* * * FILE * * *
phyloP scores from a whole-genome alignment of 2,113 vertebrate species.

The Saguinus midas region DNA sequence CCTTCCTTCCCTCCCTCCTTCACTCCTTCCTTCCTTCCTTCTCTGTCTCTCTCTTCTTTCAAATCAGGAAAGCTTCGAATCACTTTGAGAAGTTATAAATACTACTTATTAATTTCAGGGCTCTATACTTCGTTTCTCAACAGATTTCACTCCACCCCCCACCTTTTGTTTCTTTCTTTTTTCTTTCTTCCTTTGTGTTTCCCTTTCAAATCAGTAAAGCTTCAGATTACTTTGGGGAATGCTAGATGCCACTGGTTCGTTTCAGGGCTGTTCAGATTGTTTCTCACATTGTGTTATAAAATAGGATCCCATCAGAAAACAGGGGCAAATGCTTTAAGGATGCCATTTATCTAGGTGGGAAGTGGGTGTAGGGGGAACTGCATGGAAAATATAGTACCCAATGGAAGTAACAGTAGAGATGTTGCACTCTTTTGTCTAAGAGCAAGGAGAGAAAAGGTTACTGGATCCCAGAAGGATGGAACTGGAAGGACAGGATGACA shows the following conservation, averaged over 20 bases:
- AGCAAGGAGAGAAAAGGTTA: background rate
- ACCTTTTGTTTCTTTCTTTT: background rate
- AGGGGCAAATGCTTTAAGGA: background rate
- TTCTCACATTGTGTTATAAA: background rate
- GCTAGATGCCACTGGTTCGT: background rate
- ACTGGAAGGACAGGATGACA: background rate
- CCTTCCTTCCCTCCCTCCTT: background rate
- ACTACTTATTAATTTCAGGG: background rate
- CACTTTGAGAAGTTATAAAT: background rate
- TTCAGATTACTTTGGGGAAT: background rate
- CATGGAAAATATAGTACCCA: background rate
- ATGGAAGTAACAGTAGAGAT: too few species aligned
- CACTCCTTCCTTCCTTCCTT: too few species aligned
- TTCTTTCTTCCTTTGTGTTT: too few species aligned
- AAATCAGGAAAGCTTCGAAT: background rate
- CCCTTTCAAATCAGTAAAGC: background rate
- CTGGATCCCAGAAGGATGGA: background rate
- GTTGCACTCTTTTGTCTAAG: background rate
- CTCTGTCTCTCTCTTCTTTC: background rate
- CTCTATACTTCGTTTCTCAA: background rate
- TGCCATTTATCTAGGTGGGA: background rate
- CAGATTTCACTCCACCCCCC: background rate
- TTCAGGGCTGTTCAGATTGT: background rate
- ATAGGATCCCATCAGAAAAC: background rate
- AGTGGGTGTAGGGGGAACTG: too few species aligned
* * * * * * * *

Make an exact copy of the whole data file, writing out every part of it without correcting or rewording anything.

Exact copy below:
phyloP scores from a whole-genome alignment of 2,113 vertebrate species.

The Saguinus midas region DNA sequence CCTTCCTTCCCTCCCTCCTTCACTCCTTCCTTCCTTCCTTCTCTGTCTCTCTCTTCTTTCAAATCAGGAAAGCTTCGAATCACTTTGAGAAGTTATAAATACTACTTATTAATTTCAGGGCTCTATACTTCGTTTCTCAACAGATTTCACTCCACCCCCCACCTTTTGTTTCTTTCTTTTTTCTTTCTTCCTTTGTGTTTCCCTTTCAAATCAGTAAAGCTTCAGATTACTTTGGGGAATGCTAGATGCCACTGGTTCGTTTCAGGGCTGTTCAGATTGTTTCTCACATTGTGTTATAAAATAGGATCCCATCAGAAAACAGGGGCAAATGCTTTAAGGATGCCATTTATCTAGGTGGGAAGTGGGTGTAGGGGGAACTGCATGGAAAATATAGTACCCAATGGAAGTAACAGTAGAGATGTTGCACTCTTTTGTCTAAGAGCAAGGAGAGAAAAGGTTACTGGATCCCAGAAGGATGGAACTGGAAGGACAGGATGACA shows the following conservation, averaged over 20 bases:
- AGCAAGGAGAGAAAAGGTTA: background rate
- ACCTTTTGTTTCTTTCTTTT: background rate
- AGGGGCAAATGCTTTAAGGA: background rate
- TTCTCACATTGTGTTATAAA: background rate
- GCTAGATGCCACTGGTTCGT: background rate
- ACTGGAAGGACAGGATGACA: background rate
- CCTTCCTTCCCTCCCTCCTT: background rate
- ACTACTTATTAATTTCAGGG: background rate
- CACTTTGAGAAGTTATAAAT: background rate
- TTCAGATTACTTTGGGGAAT: background rate
- CATGGAAAATATAGTACCCA: background rate
- ATGGAAGTAACAGTAGAGAT: too few species aligned
- CACTCCTTCCTTCCTTCCTT: too few species aligned
- TTCTTTCTTCCTTTGTGTTT: too few species aligned
- AAATCAGGAAAGCTTCGAAT: background rate
- CCCTTTCAAATCAGTAAAGC: background rate
- CTGGATCCCAGAAGGATGGA: background rate
- GTTGCACTCTTTTGTCTAAG: background rate
- CTCTGTCTCTCTCTTCTTTC: background rate
- CTCTATACTTCGTTTCTCAA: background rate
- TGCCATTTATCTAGGTGGGA: background rate
- CAGATTTCACTCCACCCCCC: background rate
- TTCAGGGCTGTTCAGATTGT: background rate
- ATAGGATCCCATCAGAAAAC: background rate
- AGTGGGTGTAGGGGGAACTG: too few species aligned